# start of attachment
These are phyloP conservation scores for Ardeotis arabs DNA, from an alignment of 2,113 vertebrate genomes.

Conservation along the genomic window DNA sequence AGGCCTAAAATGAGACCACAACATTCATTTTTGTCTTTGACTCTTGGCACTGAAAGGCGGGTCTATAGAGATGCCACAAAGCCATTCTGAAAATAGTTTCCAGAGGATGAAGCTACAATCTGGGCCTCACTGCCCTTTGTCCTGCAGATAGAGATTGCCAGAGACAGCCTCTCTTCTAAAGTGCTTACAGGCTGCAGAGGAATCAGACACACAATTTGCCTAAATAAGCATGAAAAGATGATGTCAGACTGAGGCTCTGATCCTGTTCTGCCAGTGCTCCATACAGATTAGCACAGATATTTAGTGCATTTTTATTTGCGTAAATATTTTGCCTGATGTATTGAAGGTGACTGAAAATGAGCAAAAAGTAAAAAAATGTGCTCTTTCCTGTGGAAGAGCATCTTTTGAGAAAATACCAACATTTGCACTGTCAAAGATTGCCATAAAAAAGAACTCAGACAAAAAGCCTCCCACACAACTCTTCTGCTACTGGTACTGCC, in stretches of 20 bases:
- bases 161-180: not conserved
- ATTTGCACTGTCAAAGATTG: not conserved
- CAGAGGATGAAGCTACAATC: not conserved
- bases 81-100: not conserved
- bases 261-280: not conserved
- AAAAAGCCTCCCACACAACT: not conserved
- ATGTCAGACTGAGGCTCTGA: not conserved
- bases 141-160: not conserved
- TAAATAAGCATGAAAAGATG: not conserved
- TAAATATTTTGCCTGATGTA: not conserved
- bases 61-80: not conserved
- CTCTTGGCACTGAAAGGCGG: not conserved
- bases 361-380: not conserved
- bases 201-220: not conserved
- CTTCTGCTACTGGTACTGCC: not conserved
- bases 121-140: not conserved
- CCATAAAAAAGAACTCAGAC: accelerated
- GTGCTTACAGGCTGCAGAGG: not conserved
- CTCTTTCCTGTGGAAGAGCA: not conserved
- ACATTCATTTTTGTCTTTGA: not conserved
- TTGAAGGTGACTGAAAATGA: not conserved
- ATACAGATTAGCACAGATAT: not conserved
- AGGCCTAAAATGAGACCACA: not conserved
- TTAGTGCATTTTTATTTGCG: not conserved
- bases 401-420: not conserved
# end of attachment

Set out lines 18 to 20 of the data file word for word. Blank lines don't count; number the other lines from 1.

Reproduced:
- bases 121-140: not conserved
- CCATAAAAAAGAACTCAGAC: accelerated
- GTGCTTACAGGCTGCAGAGG: not conserved